Asked  7 Months ago    Answers:  5   Viewed   35 times

How safe is it to use UUID to uniquely identify something (I'm using it for files uploaded to the server)? As I understand it, it is based off random numbers. However, it seems to me that given enough time, it would eventually repeat it self, just by pure chance. Is there a better system or a pattern of some type to alleviate this issue?

 Answers

70

Very safe:

the annual risk of a given person being hit by a meteorite is estimated to be one chance in 17 billion, which means the probability is about 0.00000000006 (6 × 10?11), equivalent to the odds of creating a few tens of trillions of UUIDs in a year and having one duplicate. In other words, only after generating 1 billion UUIDs every second for the next 100 years, the probability of creating just one duplicate would be about 50%.

Caveat:

However, these probabilities only hold when the UUIDs are generated using sufficient entropy. Otherwise, the probability of duplicates could be significantly higher, since the statistical dispersion might be lower. Where unique identifiers are required for distributed applications, so that UUIDs do not clash even when data from many devices is merged, the randomness of the seeds and generators used on every device must be reliable for the life of the application. Where this is not feasible, RFC4122 recommends using a namespace variant instead.

Source: The Random UUID probability of duplicates section of the Wikipedia article on Universally unique identifiers (link leads to a revision from December 2016 before editing reworked the section).

Also see the current section on the same subject on the same Universally unique identifier article, Collisions.

Tuesday, June 1, 2021
 
ajreal
answered 7 Months ago
12

The uuid module provides immutable UUID objects (the UUID class) and the functions uuid1(), uuid3(), uuid4(), uuid5() for generating version 1, 3, 4, and 5 UUIDs as specified in RFC 4122.

If all you want is a unique ID, you should probably call uuid1() or uuid4(). Note that uuid1() may compromise privacy since it creates a UUID containing the computer’s network address. uuid4() creates a random UUID.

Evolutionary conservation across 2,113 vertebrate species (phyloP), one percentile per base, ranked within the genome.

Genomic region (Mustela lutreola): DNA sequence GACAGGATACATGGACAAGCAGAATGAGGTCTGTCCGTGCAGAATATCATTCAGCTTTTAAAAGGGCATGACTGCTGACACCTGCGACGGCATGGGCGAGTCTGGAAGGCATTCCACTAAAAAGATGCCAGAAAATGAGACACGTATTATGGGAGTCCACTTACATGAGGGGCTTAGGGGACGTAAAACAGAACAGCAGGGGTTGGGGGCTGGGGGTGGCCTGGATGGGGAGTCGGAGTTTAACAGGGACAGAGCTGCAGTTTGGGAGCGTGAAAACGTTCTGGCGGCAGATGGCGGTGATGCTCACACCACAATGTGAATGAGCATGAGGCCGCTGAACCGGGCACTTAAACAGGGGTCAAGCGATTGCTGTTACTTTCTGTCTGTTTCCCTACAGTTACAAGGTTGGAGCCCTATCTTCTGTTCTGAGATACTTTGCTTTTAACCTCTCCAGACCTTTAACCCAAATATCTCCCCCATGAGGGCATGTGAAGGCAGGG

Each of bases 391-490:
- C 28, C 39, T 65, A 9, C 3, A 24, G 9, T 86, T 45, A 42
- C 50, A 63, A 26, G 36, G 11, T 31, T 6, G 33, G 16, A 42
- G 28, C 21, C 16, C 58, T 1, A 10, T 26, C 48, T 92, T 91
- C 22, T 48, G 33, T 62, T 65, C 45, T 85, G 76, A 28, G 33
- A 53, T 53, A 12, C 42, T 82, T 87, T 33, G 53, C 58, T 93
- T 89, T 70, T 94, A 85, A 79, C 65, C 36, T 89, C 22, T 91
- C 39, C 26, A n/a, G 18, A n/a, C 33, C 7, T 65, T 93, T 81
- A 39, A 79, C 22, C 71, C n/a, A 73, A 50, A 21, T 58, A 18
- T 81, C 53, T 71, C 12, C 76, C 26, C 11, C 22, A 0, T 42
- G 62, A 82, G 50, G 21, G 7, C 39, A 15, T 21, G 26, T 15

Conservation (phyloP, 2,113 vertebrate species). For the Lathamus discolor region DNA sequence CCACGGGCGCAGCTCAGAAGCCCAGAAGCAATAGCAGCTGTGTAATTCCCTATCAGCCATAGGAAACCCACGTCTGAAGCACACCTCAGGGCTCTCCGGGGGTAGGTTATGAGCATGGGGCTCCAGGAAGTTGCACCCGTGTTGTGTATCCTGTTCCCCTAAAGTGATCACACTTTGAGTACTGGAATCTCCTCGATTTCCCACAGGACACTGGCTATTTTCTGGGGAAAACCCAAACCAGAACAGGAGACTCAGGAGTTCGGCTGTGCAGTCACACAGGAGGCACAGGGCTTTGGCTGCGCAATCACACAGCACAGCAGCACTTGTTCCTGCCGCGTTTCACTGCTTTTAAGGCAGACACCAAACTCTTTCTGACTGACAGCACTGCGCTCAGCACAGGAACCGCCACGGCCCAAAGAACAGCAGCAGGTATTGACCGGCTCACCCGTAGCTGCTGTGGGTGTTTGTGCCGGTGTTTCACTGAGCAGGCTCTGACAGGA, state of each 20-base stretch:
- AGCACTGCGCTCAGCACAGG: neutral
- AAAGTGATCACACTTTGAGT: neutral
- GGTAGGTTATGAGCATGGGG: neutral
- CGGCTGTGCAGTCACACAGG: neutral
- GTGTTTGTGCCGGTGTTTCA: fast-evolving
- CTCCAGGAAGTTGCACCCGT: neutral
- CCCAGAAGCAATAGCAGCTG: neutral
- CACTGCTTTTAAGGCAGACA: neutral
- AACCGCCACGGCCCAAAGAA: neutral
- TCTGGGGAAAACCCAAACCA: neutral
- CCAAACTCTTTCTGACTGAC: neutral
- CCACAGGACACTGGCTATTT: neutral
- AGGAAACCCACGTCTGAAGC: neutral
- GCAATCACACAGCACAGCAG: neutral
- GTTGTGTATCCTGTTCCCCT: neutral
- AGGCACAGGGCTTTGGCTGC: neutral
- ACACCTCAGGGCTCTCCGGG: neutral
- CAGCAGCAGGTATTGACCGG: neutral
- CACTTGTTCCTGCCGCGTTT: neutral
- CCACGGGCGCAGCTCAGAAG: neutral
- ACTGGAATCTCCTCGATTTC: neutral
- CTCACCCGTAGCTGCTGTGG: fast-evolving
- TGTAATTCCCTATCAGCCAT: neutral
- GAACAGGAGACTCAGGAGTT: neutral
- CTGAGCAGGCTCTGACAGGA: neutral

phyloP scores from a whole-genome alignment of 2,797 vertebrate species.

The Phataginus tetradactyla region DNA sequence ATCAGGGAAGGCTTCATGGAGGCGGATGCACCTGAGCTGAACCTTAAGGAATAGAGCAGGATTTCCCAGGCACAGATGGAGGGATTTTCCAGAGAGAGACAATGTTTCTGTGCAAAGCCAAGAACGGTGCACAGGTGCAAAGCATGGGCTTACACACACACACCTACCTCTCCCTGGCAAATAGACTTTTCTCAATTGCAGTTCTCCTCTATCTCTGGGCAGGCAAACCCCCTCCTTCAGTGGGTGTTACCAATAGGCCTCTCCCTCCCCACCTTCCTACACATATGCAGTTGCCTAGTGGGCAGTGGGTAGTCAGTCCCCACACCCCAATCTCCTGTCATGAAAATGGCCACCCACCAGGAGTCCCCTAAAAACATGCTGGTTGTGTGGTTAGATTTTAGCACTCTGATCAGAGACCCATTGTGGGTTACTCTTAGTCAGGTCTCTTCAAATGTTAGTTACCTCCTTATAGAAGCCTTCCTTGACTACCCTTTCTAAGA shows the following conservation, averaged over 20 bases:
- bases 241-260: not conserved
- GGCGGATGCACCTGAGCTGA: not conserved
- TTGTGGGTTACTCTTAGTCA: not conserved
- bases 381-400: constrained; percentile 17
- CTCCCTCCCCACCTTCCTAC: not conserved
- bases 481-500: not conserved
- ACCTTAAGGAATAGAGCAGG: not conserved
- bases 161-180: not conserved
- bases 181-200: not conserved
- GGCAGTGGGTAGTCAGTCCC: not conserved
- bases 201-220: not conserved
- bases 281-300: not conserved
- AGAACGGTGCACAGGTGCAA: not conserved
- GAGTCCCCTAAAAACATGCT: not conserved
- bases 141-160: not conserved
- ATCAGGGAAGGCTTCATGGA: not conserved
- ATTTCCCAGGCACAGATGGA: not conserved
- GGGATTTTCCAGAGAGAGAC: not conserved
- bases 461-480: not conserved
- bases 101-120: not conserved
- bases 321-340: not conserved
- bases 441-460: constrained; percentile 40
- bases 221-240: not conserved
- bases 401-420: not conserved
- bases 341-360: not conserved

Docs:

  • Python 2
  • Python 3

Examples (for both Python 2 and 3):

>>> import uuid

>>> # make a random UUID
>>> uuid.uuid4()
UUID('bd65600d-8669-4903-8a14-af88203add38')

>>> # Convert a UUID to a string of hex digits in standard form
>>> str(uuid.uuid4())
'f50ec0b7-f960-400d-91f0-c42a6d44e3d0'

>>> # Convert a UUID to a 32-character hexadecimal string
>>> uuid.uuid4().hex
'9fe2c4e93f654fdbb24c02b15259716c'
Tuesday, June 1, 2021
 
mario
answered 7 Months ago
56

I assume that UUIDs get generated equally through the whole range of the 128 Bit range of the UUID.

First off, your assumption may be incorrect, depending on the UUID type (1, 2, 3, or 4). From the Java UUID docs:

There exist different variants of these global identifiers. The methods of this class are for manipulating the Leach-Salz variant, although the constructors allow the creation of any variant of UUID (described below).

The layout of a variant 2 (Leach-Salz) UUID is as follows: The most significant long consists of the following unsigned fields:

0xFFFFFFFF00000000 time_low 
0x00000000FFFF0000 time_mid 
0x000000000000F000 version 
0x0000000000000FFF time_hi  

The least significant long consists of the following unsigned fields:

0xC000000000000000 variant 
0x3FFF000000000000 clock_seq 
0x0000FFFFFFFFFFFF node  

The variant field contains a value which identifies the layout of the UUID. The bit layout described above is valid only for a UUID with a variant value of 2, which indicates the Leach-Salz variant.

The version field holds a value that describes the type of this UUID. There are four different basic types of UUIDs: time-based, DCE security, name-based, and randomly generated UUIDs. These types have a version value of 1, 2, 3 and 4, respectively.